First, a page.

VOD film review: Stay Human
Matthew Turner | On 25, Jan 2019Reading time: 3 mins
Director: Michael Franti
Cast: Michael Franti, Robin Lim, Steve Dezember, Hope Dezember, Carole Franti
Watch Stay Human online in the UK: iTunes / Prime Video (Buy/Rent) / Google Play
Named after the title of his 2000 album, this is the second documentary from musician and humanitarian Michael Franti, following 2005’s I Know I’m Not Alone. Specialising in uplifting, politically charged folk music (both with his band Spearhead and in his solo career), Franti is fascinated by humanity and what it means to stay human, especially in these troubled times. Accordingly, the film represents a strikingly personal journey, as he introduces us to several people who have inspired hope and optimism, as well as sharing his own powerfully moving story.
Structurally, the film follows Franti, who provides both on-camera commentary and voiceover narration, as he visits a handful of uniquely inspirational people he’s become friends with over the years. These include: Philippine midwife Robin Lim, who travels around the world establishing birthing clinics in disaster zones; American wife Hope Dezember, whose husband Steve is fighting a devastating battle with ALS; environmental scientist Arief Rabik, who’s combating deforestation by making household products with bamboo; and South Africans Sive Mazinyo and Busisiwwe Vazi, who inspire their impoverished community of Port Elizabeth through their own achievements in education and music.
Franti intersperses these profiles (a mixture of to-camera interviews and footage of them showing Franti around) with intensely personal and revealing details of his own background, notably growing up as one of two adopted black children with second generation Finnish immigrant parents, who also had three children of their own. The context this provides to Franti’s personal journey is extremely emotional, particularly when he talks about his father’s alcoholism and the way he often felt like an outsider within his own family.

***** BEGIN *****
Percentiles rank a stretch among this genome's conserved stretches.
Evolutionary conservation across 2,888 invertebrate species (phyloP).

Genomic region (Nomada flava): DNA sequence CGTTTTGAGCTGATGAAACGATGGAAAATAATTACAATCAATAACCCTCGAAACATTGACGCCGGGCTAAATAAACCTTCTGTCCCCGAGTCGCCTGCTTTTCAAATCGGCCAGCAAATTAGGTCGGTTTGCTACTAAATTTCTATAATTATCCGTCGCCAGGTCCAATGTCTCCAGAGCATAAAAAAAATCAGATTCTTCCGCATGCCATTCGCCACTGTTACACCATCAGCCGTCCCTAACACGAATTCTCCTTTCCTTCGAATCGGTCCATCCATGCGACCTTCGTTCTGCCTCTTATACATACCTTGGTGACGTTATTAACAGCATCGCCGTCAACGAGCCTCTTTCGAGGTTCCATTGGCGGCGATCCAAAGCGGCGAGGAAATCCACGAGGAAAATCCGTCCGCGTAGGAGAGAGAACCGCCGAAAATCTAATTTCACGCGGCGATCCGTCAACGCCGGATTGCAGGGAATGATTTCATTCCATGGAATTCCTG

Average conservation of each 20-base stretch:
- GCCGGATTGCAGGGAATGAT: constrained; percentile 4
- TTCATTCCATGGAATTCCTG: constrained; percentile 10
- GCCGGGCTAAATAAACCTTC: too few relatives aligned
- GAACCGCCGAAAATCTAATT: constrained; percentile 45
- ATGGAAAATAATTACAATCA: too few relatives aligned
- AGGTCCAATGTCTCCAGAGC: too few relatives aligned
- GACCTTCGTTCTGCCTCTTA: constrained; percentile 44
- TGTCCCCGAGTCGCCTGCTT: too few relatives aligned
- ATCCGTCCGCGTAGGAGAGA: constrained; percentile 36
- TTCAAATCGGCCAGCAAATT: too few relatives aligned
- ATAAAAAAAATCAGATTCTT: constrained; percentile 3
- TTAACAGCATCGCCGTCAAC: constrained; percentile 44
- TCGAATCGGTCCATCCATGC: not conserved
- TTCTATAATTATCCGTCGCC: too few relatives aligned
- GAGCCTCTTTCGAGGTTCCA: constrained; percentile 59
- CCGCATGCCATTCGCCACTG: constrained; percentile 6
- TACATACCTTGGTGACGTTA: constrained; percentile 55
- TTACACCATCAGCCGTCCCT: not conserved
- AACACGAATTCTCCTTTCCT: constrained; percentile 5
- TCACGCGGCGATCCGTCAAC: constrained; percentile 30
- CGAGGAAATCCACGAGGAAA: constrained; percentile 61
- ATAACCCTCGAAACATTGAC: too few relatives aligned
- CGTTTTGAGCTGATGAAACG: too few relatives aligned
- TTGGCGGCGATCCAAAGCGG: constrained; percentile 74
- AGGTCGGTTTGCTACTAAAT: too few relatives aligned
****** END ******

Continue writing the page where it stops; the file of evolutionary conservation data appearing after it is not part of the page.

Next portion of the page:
Franti’s close bond with his mother is keenly felt throughout the film and there are a number of deeply moving sequences, whether it’s a simple phone call when he’s feeling down after horrific-looking knee surgery, or a lovely scene where he sings her the song she inspired (which is also the title of the film).
As an interviewer, Franti has a friendly and open presence and he gives his subjects space to tell their own stories. This leads to some intriguing details, such as Robin Lin outlining her firmly-held belief that people should be “born gently”, regardless of the chaos of their surroundings, an idea that’s not just about making sure the mother and child are as comfortable as humanly possible, but also that a peaceful birth will positively affect who you become as a person.
For most of the film, Franti has an observant, largely unobtrusive directing style, but he does allow himself a particularly effective moment of editing, when, after spending the majority of the Dezembers’ section with an emaciated Steve, unable to speak in the advanced stages of his illness, the film cuts back to when Franti first met them, with a healthy and happy Steve explaining how he intends to fight the disease.
Aside from the use the film makes of the title song, the film is perhaps less successful in connecting Franti’s music (and music in general) to the wider subject matter, but this remains a powerful and uplifting documentary with a vital and timely message for our troubled times.